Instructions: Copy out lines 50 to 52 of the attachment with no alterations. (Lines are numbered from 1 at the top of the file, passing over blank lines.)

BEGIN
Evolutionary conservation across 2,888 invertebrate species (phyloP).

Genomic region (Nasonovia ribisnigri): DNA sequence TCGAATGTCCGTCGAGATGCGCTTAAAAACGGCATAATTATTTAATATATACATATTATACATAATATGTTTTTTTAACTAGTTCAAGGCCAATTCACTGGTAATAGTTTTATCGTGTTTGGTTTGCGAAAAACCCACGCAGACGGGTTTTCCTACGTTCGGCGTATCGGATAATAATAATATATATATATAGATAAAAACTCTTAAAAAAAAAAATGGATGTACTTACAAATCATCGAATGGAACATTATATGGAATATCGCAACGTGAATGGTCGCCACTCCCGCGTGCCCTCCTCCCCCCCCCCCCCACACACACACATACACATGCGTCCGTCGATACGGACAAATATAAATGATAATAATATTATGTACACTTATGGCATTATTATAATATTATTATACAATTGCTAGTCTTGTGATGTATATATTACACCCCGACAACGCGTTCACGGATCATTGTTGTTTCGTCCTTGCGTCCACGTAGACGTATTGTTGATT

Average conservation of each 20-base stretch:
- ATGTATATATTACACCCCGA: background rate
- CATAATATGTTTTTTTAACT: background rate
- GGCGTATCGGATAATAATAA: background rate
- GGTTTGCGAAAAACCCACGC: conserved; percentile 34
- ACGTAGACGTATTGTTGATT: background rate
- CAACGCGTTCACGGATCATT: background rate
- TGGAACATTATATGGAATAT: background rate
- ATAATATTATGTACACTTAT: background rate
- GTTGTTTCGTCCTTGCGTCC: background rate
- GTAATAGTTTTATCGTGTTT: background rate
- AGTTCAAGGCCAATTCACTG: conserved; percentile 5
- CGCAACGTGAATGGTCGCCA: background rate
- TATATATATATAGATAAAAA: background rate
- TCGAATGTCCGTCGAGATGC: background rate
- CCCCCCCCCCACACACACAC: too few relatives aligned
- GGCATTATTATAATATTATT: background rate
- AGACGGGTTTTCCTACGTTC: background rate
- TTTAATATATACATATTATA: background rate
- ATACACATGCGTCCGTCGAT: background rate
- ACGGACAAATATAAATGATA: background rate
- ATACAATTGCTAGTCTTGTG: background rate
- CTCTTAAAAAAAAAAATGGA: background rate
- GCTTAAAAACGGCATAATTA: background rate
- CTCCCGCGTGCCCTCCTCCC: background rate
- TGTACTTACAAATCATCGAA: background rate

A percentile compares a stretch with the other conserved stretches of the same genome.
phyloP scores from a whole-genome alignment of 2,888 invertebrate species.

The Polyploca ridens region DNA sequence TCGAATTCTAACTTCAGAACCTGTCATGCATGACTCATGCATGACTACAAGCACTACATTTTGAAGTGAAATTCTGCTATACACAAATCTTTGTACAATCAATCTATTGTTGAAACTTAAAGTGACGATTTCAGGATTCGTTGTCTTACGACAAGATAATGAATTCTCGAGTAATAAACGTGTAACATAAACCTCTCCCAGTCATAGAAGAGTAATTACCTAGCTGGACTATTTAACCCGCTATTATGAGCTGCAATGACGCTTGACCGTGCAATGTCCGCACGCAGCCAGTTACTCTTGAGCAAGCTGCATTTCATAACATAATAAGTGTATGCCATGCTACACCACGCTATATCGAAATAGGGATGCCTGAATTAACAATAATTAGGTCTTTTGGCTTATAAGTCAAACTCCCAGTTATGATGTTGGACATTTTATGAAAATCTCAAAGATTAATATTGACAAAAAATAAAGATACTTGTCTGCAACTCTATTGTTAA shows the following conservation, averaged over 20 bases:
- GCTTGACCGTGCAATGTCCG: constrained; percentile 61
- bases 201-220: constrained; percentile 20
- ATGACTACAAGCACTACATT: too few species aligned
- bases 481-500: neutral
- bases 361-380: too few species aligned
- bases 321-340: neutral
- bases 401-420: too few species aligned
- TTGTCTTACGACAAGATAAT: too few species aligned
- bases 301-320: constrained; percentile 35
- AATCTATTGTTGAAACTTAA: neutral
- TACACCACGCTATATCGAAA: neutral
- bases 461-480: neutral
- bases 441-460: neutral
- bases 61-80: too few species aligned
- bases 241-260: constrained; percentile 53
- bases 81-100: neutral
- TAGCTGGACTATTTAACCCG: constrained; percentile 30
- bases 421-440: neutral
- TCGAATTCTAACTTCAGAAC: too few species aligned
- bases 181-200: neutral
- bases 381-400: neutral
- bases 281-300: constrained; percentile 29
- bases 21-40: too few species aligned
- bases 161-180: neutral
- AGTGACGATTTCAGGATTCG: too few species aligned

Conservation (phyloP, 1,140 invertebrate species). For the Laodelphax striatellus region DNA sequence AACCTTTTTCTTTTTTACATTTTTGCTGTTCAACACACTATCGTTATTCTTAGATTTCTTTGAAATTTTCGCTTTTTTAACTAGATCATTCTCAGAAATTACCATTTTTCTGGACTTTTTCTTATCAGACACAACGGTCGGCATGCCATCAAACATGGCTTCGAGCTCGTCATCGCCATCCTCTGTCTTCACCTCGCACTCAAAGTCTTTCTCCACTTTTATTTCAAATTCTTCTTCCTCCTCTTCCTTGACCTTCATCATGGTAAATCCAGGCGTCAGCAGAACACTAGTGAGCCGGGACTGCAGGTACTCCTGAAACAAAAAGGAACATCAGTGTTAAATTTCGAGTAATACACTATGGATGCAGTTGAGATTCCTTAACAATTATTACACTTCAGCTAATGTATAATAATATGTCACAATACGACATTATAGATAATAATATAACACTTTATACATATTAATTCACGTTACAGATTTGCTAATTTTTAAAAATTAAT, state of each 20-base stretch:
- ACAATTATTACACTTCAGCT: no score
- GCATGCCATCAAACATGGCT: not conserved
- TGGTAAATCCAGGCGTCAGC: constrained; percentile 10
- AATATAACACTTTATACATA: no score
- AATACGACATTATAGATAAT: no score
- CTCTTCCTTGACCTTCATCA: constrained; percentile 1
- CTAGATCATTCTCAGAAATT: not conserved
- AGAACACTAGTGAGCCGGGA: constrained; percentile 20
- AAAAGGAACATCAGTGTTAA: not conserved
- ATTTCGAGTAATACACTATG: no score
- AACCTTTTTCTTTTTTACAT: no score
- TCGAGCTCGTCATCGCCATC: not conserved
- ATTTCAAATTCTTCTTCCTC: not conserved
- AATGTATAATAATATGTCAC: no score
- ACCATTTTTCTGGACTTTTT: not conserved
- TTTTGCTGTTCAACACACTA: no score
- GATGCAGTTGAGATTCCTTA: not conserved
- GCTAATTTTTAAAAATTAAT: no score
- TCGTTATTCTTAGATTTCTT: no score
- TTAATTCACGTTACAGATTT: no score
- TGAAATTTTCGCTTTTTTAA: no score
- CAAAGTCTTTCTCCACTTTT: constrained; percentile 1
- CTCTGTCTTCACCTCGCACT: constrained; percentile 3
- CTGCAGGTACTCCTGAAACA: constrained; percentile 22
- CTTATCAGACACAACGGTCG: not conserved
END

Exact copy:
- TCGAATTCTAACTTCAGAAC: too few species aligned
- bases 181-200: neutral
- bases 381-400: neutral